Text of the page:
Published in the September 2015 issue of Goddard View
Astronauts Terry Virts and Samantha Cristoforetti spent 200 days conducting some of the most complex science experiments in a zero-gravity environment aboard the International Space Station. Three months after returning, Virts and Cristoforetti are now dedicating part of their time to sharing their spaceflight adventures with the public and inspiring future generations of space explorers.
In September, in front of a packed auditorium, both astronauts presented their experiences during a visit to NASA’s Goddard Space Flight Center.
Along with Russian cosmonaut Anton Shkaplerov, they returned to Earth in June aboard a Soyuz spacecraft after serving on Expeditions 42 and 43 aboard the space station. Cristoforetti worked as a flight engineer on both expeditions. Virts worked as a flight engineer on the former and commanded the latter.
During their video presentation, the astronauts recalled projects and everyday tasks such as using 3-D printers to make a wrench, going on a spacewalk and even attempting to cut each other’s hair.
“Life in space is fun. It’s also a lot of hard work,” said Virts. “It’s a very busy 200 days. It takes a lot of effort to keep all of the pieces and parts of the space station moving.”
Having graduated from the U.S. Air Force Academy, Virts is also a military pilot with more than 3,000 flight hours in more than 40 different aircraft. He was selected as a NASA astronaut in 2000 and piloted S TS-130, an Endeavour mission to the space station, in 2010.
“The biggest part of a mission is training for it,” Virts said of his latest trip to the orbiting laboratory. “We did a lot of training on the ground to learn about the types of scientific experiments we would do in space.”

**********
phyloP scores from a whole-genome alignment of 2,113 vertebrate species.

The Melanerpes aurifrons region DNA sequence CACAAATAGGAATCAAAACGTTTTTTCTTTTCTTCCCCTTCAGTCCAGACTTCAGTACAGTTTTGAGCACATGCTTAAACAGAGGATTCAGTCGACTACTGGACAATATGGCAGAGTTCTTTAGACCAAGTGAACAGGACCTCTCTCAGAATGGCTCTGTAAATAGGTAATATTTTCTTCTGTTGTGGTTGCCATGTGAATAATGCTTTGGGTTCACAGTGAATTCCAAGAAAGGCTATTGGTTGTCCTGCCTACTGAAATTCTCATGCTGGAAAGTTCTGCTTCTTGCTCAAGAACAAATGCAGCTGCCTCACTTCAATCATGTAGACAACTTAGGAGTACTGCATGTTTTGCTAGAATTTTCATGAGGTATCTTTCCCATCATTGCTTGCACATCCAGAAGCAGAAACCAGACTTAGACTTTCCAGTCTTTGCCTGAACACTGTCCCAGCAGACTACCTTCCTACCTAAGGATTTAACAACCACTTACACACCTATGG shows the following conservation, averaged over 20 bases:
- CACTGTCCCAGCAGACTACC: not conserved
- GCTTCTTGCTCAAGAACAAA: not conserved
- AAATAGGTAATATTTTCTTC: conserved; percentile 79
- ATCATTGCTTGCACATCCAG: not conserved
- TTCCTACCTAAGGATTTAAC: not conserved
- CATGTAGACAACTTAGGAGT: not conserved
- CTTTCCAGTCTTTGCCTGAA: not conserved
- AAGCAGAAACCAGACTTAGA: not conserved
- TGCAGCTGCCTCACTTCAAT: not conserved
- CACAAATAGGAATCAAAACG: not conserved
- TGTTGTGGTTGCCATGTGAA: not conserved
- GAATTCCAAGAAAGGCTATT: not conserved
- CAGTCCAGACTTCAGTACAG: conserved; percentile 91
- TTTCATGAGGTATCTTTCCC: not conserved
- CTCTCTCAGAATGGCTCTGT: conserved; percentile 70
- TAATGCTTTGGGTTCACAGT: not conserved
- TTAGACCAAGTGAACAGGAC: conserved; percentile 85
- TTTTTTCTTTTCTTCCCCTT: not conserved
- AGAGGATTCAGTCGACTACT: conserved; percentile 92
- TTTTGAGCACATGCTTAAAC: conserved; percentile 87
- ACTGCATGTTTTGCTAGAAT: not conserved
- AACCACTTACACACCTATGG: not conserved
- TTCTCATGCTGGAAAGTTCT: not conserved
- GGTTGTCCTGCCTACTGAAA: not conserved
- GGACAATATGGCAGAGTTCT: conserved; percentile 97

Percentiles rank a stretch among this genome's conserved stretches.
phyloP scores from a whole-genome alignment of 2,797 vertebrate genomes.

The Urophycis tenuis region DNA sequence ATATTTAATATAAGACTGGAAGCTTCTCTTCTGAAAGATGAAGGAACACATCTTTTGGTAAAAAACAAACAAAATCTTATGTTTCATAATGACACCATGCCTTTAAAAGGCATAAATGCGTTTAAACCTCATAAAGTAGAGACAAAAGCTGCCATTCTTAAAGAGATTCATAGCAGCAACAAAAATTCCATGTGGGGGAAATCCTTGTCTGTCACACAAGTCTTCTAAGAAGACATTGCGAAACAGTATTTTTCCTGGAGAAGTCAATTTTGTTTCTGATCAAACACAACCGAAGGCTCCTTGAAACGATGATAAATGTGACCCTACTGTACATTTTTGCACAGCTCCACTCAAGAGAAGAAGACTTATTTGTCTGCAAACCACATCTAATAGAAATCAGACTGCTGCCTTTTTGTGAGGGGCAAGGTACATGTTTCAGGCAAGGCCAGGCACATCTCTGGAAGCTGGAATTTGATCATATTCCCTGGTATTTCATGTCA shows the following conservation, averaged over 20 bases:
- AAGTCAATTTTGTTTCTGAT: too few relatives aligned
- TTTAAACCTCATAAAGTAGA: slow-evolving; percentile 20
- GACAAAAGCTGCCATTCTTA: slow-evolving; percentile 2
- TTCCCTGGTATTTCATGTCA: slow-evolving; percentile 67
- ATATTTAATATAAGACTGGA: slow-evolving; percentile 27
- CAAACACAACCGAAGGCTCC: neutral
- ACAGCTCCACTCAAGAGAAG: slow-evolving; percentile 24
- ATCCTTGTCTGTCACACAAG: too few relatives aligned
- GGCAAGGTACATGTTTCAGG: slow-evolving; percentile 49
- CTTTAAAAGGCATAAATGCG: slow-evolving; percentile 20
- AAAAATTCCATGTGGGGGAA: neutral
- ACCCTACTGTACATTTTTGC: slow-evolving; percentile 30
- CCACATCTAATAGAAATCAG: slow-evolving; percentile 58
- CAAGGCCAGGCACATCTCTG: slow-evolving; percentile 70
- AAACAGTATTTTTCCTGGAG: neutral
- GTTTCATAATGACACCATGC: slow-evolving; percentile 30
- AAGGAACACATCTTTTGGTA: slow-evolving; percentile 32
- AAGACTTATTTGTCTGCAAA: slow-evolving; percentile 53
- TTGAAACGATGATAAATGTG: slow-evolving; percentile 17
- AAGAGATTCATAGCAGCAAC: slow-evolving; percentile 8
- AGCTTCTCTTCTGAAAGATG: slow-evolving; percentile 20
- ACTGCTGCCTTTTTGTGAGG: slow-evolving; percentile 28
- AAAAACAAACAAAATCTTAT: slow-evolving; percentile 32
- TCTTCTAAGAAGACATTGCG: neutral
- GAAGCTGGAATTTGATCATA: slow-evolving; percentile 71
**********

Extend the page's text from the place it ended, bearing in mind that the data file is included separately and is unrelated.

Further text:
Cristoforetti, a member of the European Space Agency’s astronaut corps since 2009, holds the record for the longest single spaceflight by a woman after her latest voyage. She is the first Italian woman in space and also holds the record for the longest uninterrupted spaceflight by a European astronaut. She attended Space Camp in Huntsville, Alabama, during her teenage years and is its second alumna to fly into space.
In addition, Cristoforetti is the first astronaut to brew an espresso outside of Earth. On weekends, when the astronauts had some downtime, they built an espresso machine that had been planned for several years.
“I was contacted a couple of years ago before the flight by an Italian espresso company,” she said. “I started to put people in contact, and then there was this project to put together an espresso machine. I thought, ‘This is a crazy, but motivated, team.’”
During additional free time, the astronauts chatted with family and friends over the phone and had dinner with their Russian colleagues. The international effort of space exploration helps bring countries together for a common goal, according to Cristoforetti.
“When you have a common interest, you can’t afford to let differences deteriorate or escalate,” Cristoforetti said. “We should work together as much as possible to get things done in the world.”